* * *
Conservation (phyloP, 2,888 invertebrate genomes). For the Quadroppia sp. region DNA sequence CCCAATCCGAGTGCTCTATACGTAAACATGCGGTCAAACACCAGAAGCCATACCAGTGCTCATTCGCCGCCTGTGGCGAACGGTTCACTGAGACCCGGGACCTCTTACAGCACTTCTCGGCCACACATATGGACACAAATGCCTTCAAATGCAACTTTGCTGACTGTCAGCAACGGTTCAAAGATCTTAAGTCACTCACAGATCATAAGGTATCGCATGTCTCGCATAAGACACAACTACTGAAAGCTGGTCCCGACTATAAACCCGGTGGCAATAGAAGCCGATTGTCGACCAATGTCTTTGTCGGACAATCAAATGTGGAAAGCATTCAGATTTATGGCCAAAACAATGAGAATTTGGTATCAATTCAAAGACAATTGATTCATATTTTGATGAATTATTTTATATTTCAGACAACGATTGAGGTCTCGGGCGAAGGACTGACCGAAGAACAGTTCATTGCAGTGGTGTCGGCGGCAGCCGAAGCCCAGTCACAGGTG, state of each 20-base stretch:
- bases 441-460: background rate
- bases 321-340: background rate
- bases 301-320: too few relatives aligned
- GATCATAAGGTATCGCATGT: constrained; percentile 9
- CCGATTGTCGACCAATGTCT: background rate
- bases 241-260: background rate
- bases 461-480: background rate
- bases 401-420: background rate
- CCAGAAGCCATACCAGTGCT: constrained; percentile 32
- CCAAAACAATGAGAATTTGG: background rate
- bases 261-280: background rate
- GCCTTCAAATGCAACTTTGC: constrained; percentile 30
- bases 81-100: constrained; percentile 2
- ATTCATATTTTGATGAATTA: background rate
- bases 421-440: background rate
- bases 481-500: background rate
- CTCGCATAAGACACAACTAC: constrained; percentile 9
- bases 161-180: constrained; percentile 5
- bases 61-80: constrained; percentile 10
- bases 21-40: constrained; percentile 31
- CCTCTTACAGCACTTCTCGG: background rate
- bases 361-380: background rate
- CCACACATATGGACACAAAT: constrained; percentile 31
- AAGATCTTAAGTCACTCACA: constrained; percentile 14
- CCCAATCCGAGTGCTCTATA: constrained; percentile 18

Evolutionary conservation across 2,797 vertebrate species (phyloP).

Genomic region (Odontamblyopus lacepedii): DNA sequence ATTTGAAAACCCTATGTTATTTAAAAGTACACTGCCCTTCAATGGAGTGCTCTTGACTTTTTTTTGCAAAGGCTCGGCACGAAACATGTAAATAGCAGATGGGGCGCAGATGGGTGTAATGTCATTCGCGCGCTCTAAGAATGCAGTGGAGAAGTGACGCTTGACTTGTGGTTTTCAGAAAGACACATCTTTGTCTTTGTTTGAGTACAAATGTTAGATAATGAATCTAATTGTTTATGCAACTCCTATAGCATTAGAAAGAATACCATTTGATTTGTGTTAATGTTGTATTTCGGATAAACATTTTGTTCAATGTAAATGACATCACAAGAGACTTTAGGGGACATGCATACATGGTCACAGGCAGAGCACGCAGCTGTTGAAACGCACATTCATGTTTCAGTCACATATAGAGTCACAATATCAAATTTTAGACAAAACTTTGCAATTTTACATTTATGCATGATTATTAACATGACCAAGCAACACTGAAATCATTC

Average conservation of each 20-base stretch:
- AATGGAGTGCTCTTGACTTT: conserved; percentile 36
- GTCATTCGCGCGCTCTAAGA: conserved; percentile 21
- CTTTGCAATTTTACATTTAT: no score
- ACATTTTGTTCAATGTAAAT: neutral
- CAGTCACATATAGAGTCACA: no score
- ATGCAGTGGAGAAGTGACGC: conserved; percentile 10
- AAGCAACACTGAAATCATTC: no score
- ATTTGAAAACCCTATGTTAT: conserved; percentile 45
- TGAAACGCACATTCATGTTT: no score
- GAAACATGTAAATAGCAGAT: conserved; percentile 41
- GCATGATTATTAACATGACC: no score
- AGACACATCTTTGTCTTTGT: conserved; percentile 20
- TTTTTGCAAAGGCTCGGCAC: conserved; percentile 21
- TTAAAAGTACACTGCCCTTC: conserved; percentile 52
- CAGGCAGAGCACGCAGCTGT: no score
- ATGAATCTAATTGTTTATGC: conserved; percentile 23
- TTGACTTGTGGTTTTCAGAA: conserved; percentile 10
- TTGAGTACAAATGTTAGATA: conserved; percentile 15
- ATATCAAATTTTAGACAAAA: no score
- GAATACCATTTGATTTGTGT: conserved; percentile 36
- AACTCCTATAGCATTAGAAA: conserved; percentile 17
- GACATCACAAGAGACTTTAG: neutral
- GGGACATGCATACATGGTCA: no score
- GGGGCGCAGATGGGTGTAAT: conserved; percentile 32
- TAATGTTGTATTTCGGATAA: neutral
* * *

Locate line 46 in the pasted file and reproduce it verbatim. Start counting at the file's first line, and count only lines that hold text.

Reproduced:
- TTGACTTGTGGTTTTCAGAA: conserved; percentile 10